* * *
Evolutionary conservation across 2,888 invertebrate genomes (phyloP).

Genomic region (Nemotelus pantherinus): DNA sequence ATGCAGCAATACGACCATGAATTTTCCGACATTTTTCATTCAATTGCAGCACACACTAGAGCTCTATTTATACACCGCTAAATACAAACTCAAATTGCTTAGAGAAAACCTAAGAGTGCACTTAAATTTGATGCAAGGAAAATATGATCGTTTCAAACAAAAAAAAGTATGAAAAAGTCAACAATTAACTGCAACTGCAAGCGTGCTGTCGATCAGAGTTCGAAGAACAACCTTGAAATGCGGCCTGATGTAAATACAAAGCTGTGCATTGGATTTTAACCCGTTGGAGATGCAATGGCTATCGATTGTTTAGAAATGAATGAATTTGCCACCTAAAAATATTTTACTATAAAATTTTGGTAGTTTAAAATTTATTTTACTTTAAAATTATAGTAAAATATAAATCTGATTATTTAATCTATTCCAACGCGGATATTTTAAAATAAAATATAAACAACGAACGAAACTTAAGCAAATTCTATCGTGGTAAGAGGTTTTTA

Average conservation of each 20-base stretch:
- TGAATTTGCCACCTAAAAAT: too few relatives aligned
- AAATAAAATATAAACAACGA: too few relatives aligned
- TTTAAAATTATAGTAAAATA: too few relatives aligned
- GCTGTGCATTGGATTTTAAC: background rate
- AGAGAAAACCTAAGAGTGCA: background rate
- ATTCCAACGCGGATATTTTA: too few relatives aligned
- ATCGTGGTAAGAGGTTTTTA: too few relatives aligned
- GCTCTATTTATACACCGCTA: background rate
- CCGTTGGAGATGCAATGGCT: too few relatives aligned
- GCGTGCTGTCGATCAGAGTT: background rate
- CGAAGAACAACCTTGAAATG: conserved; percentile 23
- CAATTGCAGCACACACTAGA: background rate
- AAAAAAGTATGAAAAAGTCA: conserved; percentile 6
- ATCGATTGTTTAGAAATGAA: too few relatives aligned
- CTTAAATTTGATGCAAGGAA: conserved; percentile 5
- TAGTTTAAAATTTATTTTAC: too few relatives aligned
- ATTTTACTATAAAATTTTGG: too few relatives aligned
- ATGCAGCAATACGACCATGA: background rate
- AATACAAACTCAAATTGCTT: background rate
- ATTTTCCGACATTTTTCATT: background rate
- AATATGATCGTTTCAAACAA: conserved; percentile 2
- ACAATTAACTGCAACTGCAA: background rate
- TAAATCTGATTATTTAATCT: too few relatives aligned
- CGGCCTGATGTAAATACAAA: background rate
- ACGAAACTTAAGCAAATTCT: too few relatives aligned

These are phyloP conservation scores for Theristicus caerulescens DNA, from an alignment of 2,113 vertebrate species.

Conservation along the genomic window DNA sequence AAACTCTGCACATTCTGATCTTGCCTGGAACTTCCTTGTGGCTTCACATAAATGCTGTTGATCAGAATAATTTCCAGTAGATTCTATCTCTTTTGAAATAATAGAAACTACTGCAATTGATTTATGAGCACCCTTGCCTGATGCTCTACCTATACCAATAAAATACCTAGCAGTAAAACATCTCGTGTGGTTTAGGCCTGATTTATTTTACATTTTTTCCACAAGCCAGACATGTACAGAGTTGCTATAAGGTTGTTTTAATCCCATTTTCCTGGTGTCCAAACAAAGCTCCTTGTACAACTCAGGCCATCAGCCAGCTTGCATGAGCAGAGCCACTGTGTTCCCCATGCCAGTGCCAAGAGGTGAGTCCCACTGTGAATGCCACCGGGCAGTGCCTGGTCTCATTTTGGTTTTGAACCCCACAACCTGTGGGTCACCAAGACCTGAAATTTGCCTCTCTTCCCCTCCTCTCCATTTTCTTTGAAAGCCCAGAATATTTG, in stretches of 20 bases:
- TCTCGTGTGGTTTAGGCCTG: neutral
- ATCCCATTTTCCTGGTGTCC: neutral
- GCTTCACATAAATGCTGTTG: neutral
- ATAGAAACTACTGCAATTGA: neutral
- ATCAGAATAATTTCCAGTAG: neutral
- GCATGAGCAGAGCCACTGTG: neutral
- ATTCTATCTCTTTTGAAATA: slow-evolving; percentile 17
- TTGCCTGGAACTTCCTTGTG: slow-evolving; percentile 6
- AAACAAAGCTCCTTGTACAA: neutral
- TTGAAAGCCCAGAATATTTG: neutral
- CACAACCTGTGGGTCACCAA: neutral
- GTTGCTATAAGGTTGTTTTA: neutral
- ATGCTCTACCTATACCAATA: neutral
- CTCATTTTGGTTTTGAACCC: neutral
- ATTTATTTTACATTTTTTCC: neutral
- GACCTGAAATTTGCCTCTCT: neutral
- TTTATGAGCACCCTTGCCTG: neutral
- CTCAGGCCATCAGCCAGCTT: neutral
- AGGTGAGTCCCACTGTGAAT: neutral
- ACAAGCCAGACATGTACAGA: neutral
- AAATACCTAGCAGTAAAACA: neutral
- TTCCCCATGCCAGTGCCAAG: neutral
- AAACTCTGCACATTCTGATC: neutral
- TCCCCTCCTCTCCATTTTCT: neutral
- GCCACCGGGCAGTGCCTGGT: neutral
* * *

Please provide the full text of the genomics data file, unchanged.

Evolutionary conservation across 2,888 invertebrate genomes (phyloP).

Genomic region (Nemotelus pantherinus): DNA sequence ATGCAGCAATACGACCATGAATTTTCCGACATTTTTCATTCAATTGCAGCACACACTAGAGCTCTATTTATACACCGCTAAATACAAACTCAAATTGCTTAGAGAAAACCTAAGAGTGCACTTAAATTTGATGCAAGGAAAATATGATCGTTTCAAACAAAAAAAAGTATGAAAAAGTCAACAATTAACTGCAACTGCAAGCGTGCTGTCGATCAGAGTTCGAAGAACAACCTTGAAATGCGGCCTGATGTAAATACAAAGCTGTGCATTGGATTTTAACCCGTTGGAGATGCAATGGCTATCGATTGTTTAGAAATGAATGAATTTGCCACCTAAAAATATTTTACTATAAAATTTTGGTAGTTTAAAATTTATTTTACTTTAAAATTATAGTAAAATATAAATCTGATTATTTAATCTATTCCAACGCGGATATTTTAAAATAAAATATAAACAACGAACGAAACTTAAGCAAATTCTATCGTGGTAAGAGGTTTTTA

Average conservation of each 20-base stretch:
- TGAATTTGCCACCTAAAAAT: too few relatives aligned
- AAATAAAATATAAACAACGA: too few relatives aligned
- TTTAAAATTATAGTAAAATA: too few relatives aligned
- GCTGTGCATTGGATTTTAAC: background rate
- AGAGAAAACCTAAGAGTGCA: background rate
- ATTCCAACGCGGATATTTTA: too few relatives aligned
- ATCGTGGTAAGAGGTTTTTA: too few relatives aligned
- GCTCTATTTATACACCGCTA: background rate
- CCGTTGGAGATGCAATGGCT: too few relatives aligned
- GCGTGCTGTCGATCAGAGTT: background rate
- CGAAGAACAACCTTGAAATG: conserved; percentile 23
- CAATTGCAGCACACACTAGA: background rate
- AAAAAAGTATGAAAAAGTCA: conserved; percentile 6
- ATCGATTGTTTAGAAATGAA: too few relatives aligned
- CTTAAATTTGATGCAAGGAA: conserved; percentile 5
- TAGTTTAAAATTTATTTTAC: too few relatives aligned
- ATTTTACTATAAAATTTTGG: too few relatives aligned
- ATGCAGCAATACGACCATGA: background rate
- AATACAAACTCAAATTGCTT: background rate
- ATTTTCCGACATTTTTCATT: background rate
- AATATGATCGTTTCAAACAA: conserved; percentile 2
- ACAATTAACTGCAACTGCAA: background rate
- TAAATCTGATTATTTAATCT: too few relatives aligned
- CGGCCTGATGTAAATACAAA: background rate
- ACGAAACTTAAGCAAATTCT: too few relatives aligned

These are phyloP conservation scores for Theristicus caerulescens DNA, from an alignment of 2,113 vertebrate species.

Conservation along the genomic window DNA sequence AAACTCTGCACATTCTGATCTTGCCTGGAACTTCCTTGTGGCTTCACATAAATGCTGTTGATCAGAATAATTTCCAGTAGATTCTATCTCTTTTGAAATAATAGAAACTACTGCAATTGATTTATGAGCACCCTTGCCTGATGCTCTACCTATACCAATAAAATACCTAGCAGTAAAACATCTCGTGTGGTTTAGGCCTGATTTATTTTACATTTTTTCCACAAGCCAGACATGTACAGAGTTGCTATAAGGTTGTTTTAATCCCATTTTCCTGGTGTCCAAACAAAGCTCCTTGTACAACTCAGGCCATCAGCCAGCTTGCATGAGCAGAGCCACTGTGTTCCCCATGCCAGTGCCAAGAGGTGAGTCCCACTGTGAATGCCACCGGGCAGTGCCTGGTCTCATTTTGGTTTTGAACCCCACAACCTGTGGGTCACCAAGACCTGAAATTTGCCTCTCTTCCCCTCCTCTCCATTTTCTTTGAAAGCCCAGAATATTTG, in stretches of 20 bases:
- TCTCGTGTGGTTTAGGCCTG: neutral
- ATCCCATTTTCCTGGTGTCC: neutral
- GCTTCACATAAATGCTGTTG: neutral
- ATAGAAACTACTGCAATTGA: neutral
- ATCAGAATAATTTCCAGTAG: neutral
- GCATGAGCAGAGCCACTGTG: neutral
- ATTCTATCTCTTTTGAAATA: slow-evolving; percentile 17
- TTGCCTGGAACTTCCTTGTG: slow-evolving; percentile 6
- AAACAAAGCTCCTTGTACAA: neutral
- TTGAAAGCCCAGAATATTTG: neutral
- CACAACCTGTGGGTCACCAA: neutral
- GTTGCTATAAGGTTGTTTTA: neutral
- ATGCTCTACCTATACCAATA: neutral
- CTCATTTTGGTTTTGAACCC: neutral
- ATTTATTTTACATTTTTTCC: neutral
- GACCTGAAATTTGCCTCTCT: neutral
- TTTATGAGCACCCTTGCCTG: neutral
- CTCAGGCCATCAGCCAGCTT: neutral
- AGGTGAGTCCCACTGTGAAT: neutral
- ACAAGCCAGACATGTACAGA: neutral
- AAATACCTAGCAGTAAAACA: neutral
- TTCCCCATGCCAGTGCCAAG: neutral
- AAACTCTGCACATTCTGATC: neutral
- TCCCCTCCTCTCCATTTTCT: neutral
- GCCACCGGGCAGTGCCTGGT: neutral